Twenty-first Century Fox continues to expect to receive UK approval of its takeover of Sky (LON:SKY), the BBC has reported. The news comes after the Rupert Murdoch-controlled company suffered a setback earlier this year, with the UK competition watchdog ruling that the deal was not in the public interest.
Sky’s share price has been steady in London in today’s session, having inched 0.14 percent higher to 1,050.50p as of 09:09 GMT, outperforming the broader UK market, with the benchmark FTSE 100 index having fallen into negative territory and currently standing 0.43 percent lower at 7,247.92 points. The group’s shares have added more than six percent to their value over the past year, as compared with less than a one-percent rise in the Footsie.
Fox still expects Sky deal
The BBC reported yesterday that Fox’s chief executive James Murdoch had said that the group was working with UK authorities to resolve concerns over the Sky deal. Earlier this year, the Competition and Markets Authority ruled that “if the deal went ahead, as currently proposed, it is likely to operate against the public interest”.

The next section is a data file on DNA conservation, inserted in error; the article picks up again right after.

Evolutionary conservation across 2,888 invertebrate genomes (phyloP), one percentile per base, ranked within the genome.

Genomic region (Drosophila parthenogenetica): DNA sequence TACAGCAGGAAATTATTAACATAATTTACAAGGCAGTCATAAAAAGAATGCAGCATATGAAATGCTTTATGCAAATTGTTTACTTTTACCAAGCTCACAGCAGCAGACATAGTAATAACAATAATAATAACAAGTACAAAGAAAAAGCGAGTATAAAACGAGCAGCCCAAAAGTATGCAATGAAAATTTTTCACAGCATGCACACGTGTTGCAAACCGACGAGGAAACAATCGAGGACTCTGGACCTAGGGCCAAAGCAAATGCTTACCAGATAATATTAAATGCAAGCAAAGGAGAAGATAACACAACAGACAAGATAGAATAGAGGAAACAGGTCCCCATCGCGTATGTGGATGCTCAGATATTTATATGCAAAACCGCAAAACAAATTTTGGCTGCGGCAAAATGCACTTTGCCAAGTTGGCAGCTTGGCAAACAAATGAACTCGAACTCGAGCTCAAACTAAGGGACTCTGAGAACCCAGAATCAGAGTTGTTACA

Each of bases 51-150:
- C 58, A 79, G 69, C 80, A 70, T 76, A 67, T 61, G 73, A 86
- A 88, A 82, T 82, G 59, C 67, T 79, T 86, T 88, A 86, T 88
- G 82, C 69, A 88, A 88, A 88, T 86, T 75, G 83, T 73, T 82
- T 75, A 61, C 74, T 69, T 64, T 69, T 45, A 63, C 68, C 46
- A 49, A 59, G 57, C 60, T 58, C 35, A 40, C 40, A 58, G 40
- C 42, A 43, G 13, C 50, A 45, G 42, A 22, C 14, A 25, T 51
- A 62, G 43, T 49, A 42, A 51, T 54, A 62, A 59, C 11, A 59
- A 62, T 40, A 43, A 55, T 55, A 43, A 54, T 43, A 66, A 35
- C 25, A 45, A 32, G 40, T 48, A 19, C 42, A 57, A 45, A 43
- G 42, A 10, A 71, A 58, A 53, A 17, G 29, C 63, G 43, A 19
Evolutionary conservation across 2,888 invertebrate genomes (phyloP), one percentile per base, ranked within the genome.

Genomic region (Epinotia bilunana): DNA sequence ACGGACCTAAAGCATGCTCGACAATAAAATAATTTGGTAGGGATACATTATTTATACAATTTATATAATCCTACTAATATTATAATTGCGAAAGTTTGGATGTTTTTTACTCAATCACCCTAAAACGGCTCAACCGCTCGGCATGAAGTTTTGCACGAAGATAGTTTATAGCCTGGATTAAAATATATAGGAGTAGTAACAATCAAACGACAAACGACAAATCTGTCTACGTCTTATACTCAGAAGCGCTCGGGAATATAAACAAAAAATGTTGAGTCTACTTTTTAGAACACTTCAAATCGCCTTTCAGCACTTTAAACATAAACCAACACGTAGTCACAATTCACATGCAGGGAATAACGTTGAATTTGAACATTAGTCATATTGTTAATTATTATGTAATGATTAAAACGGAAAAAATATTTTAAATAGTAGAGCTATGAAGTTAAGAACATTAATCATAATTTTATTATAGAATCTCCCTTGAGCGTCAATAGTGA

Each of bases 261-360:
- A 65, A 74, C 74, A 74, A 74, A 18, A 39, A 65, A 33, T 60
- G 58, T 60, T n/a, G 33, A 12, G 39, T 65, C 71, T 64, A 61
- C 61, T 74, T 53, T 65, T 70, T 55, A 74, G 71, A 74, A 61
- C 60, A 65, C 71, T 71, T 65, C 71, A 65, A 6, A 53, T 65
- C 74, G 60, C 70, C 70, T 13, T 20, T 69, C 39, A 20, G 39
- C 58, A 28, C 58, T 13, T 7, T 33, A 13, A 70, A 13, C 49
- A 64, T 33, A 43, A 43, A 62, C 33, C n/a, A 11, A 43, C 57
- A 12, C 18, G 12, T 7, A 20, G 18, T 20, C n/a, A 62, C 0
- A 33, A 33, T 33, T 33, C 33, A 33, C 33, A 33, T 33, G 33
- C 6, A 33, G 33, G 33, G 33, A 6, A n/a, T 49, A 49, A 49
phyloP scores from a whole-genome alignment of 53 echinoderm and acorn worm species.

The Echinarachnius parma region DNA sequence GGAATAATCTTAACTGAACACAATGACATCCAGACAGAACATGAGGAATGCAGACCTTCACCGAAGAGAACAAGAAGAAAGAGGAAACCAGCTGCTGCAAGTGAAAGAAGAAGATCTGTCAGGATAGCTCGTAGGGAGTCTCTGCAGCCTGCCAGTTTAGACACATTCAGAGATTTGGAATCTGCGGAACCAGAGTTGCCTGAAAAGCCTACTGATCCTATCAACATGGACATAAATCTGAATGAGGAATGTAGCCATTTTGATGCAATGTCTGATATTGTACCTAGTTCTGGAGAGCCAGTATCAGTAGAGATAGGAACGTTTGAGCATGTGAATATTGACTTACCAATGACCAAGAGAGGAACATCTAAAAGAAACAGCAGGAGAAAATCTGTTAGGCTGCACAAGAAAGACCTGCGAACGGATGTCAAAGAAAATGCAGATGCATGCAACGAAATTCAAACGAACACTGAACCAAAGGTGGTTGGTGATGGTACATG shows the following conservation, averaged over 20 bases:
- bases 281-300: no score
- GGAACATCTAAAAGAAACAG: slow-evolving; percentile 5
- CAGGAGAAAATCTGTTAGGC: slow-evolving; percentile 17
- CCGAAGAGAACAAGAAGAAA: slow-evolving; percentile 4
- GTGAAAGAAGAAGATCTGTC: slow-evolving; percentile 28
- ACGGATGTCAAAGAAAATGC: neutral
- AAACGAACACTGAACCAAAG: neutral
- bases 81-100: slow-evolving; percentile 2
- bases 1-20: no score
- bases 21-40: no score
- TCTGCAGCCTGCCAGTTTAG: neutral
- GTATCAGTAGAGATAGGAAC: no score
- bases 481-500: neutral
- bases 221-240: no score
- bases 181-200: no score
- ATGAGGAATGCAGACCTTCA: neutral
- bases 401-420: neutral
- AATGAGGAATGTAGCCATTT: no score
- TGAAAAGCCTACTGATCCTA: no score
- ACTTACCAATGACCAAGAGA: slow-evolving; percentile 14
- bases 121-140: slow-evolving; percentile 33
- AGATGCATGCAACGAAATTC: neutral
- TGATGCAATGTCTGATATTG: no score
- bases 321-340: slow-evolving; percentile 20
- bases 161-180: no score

The watchdog also set out a series of potential options, including insulating Sky News from Murdoch Family Trust as well as blocking the deal outright.
“We’ll continue to engage constructively [...] to address their concerns ahead of their May first final report,” Murdoch said, as quoted by the BBC, on a call with financial analysts to discuss the US firm’s quarterly earnings, adding that Fox continued to expect the deal to be approved by the end of June.
Sky meanwhile updated investors on its half-year performance last month, revealing a rise in revenues and earnings and hiking its interim payout to shareholders.